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Reporting entities often incur costs to fulfill their obligations under a contract once it is obtained, but before transferring goods or services to the customer. Some costs could also be incurred in anticipation of winning a contract. The guidance in the revenue standard for costs to fulfill a contract only applies to those costs not addressed by other standards. For example, inventory costs would be covered under ASC 330, Inventory. Costs that are required to be expensed in accordance with other standards cannot be recognized as an asset under the revenue standard. Fulfillment costs not addressed by other standards qualify for capitalization if the following criteria are met.

Excerpt from ASC 340-40-25-5

  1. The costs relate directly to a contract or an anticipated contract that the entity can specifically identify (for example, costs relating to services to be provided under the renewal of an existing contract or costs of designing an asset to be transferred under a specific contract that has not yet been approved).
  2. The costs generate or enhance resources of the entity that will be used in satisfying (or continuing to satisfy) performance obligations in the future.
  3. The costs are expected to be recovered.

Fulfillment costs that meet all three of the above criteria are required to be recognized as an asset; expensing the costs as they are incurred is not permitted.
Costs that relate directly to a contract include the following.

Excerpt from ASC 340-40-25-7

  1. Direct labor (for example, salaries and wages of employees who provide the promised services directly to the customer)
  2. Direct materials (for example, supplies used in providing the promised services to a customer)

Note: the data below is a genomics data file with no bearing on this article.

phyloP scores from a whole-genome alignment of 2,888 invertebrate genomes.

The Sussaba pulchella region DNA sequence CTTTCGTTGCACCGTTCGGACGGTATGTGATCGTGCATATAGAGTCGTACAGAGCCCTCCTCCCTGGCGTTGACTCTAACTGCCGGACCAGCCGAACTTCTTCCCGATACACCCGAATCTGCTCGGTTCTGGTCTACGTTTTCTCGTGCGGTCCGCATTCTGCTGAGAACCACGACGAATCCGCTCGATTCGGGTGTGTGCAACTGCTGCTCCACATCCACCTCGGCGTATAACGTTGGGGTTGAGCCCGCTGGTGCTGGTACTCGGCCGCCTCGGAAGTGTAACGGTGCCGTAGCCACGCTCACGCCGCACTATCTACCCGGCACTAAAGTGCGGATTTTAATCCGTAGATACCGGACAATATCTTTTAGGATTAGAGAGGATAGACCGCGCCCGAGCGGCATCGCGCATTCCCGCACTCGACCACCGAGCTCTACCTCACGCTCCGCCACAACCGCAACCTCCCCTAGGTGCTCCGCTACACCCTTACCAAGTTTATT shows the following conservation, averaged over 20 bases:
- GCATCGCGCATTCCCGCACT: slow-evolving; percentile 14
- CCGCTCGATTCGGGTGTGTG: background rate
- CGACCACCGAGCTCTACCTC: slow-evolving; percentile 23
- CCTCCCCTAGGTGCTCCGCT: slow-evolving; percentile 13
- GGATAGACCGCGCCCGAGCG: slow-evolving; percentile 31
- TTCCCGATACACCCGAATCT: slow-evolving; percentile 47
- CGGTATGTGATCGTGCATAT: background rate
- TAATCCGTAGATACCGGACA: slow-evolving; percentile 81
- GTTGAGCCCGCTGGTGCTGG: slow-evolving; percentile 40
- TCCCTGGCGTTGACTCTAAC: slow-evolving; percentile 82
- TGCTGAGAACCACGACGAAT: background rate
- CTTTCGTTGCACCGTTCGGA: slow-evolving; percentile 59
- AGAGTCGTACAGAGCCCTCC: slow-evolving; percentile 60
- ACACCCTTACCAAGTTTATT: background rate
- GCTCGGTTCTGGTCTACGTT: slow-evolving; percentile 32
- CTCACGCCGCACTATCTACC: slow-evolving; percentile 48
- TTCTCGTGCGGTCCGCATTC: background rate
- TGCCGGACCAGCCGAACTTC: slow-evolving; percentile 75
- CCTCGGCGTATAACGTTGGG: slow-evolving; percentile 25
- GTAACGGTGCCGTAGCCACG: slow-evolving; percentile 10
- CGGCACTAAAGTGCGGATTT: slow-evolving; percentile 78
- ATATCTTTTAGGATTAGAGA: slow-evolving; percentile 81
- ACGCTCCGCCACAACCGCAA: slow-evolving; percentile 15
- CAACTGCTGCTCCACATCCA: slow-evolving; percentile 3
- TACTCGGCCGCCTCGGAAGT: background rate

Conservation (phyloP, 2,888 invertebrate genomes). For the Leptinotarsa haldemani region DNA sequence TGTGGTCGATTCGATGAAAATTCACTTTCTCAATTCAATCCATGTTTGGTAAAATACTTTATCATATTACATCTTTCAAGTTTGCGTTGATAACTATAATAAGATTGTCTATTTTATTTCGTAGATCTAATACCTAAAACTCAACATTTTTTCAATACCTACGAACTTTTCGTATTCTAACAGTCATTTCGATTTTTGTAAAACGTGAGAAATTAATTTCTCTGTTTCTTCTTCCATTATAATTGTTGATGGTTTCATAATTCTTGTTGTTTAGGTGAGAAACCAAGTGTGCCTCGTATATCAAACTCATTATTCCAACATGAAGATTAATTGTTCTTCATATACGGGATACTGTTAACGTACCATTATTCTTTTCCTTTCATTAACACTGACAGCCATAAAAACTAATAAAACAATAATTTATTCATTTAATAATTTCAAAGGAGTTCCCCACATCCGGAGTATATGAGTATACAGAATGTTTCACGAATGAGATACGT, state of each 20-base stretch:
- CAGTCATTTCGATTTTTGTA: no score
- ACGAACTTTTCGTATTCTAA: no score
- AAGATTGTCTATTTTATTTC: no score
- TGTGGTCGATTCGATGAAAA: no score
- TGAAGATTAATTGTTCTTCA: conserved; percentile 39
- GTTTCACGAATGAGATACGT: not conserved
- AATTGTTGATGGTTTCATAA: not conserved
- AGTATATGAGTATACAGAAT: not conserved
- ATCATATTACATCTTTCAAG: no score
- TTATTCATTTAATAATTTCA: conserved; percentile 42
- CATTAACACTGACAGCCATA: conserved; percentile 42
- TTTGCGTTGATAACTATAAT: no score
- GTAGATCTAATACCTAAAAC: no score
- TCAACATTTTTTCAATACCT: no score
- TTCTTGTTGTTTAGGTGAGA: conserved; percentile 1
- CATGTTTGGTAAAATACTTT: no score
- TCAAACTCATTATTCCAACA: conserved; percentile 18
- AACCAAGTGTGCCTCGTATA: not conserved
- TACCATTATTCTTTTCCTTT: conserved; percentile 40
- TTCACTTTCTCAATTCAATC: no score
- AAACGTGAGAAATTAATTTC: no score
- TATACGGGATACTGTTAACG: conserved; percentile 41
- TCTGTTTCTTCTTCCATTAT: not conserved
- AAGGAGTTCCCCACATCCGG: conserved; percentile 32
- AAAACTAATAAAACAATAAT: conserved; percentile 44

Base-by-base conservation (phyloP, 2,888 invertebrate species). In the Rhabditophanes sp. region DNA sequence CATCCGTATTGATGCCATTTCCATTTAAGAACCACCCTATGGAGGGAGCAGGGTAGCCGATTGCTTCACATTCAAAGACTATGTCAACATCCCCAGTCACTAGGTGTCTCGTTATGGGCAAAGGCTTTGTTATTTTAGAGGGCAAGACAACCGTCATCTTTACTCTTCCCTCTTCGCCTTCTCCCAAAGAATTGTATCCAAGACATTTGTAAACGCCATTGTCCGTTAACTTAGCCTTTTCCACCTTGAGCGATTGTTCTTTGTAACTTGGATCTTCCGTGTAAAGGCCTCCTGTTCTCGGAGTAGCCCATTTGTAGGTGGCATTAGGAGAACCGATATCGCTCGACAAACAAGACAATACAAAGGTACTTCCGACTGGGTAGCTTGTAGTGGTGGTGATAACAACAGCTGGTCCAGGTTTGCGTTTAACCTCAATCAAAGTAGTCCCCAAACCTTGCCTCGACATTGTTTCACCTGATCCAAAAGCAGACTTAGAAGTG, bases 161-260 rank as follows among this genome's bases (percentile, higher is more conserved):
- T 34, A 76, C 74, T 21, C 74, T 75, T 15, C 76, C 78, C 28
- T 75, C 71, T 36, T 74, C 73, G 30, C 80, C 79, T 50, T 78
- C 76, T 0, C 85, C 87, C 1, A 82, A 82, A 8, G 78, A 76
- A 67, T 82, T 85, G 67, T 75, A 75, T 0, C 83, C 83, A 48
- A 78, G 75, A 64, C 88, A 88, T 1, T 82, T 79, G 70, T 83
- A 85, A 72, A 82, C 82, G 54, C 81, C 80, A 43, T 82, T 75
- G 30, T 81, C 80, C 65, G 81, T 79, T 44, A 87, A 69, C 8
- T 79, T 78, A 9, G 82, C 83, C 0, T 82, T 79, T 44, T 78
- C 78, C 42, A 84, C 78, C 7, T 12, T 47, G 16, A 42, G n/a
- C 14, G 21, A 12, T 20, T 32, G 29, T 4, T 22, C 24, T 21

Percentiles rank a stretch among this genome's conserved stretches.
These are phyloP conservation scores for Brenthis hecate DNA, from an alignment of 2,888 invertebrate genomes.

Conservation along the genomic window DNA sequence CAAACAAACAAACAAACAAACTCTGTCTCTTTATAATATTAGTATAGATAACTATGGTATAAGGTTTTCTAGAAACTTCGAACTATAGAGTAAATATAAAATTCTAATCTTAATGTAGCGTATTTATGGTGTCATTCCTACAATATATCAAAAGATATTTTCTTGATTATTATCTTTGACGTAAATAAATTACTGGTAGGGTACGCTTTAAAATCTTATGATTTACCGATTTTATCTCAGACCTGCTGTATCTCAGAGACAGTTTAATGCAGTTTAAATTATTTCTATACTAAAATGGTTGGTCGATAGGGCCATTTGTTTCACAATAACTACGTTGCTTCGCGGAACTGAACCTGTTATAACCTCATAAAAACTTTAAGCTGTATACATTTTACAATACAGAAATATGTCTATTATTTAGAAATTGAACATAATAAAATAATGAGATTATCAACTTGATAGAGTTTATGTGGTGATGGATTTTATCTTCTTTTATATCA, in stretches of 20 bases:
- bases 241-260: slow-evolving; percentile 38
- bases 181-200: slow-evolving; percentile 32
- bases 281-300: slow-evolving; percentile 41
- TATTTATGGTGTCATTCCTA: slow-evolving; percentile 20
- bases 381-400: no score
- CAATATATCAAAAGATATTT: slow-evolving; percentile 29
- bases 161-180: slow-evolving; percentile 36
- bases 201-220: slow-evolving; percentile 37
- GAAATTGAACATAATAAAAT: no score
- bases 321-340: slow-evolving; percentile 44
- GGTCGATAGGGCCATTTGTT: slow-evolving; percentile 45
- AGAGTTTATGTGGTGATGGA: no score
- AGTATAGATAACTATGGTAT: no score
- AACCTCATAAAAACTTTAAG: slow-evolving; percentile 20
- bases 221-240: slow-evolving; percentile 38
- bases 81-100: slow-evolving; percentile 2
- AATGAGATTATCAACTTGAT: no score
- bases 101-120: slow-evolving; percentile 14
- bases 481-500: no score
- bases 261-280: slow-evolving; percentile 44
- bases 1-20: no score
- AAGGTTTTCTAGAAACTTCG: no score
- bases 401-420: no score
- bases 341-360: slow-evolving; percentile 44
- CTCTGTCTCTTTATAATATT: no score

3. Allocation of costs that relate directly to the contract or to contract activities (for example, costs of contract management and supervision, insurance, and depreciation of tools and equipment used in fulfilling the contract)
  4. Costs that are explicitly chargeable to the customer under the contract
  5. Other costs that are incurred only because an entity entered into the contract (for example, payments to subcontractors).

Judgment is needed to determine the costs that should be recognized as assets in some situations. Some of the costs listed above (for example, direct labor and materials) are straightforward and easy to identify. However, determining costs that should be allocated to a contract could be more challenging.
Certain costs might relate directly to a contract, but neither generate nor enhance resources of a reporting entity, nor relate to the satisfaction of future performance obligations.

Excerpt from ASC 340-40-25-8

An entity shall recognize the following costs as expenses when incurred:
  1. General and administrative costs (unless those costs are explicitly chargeable to the customer under the contract…)
  2. Costs of wasted materials, labor, or other resources to fulfill the contract that were not reflected in the price of the contract
  3. Costs that relate to satisfied performance obligations (or partially satisfied performance obligations) in the contract (that is, costs that relate to past performance)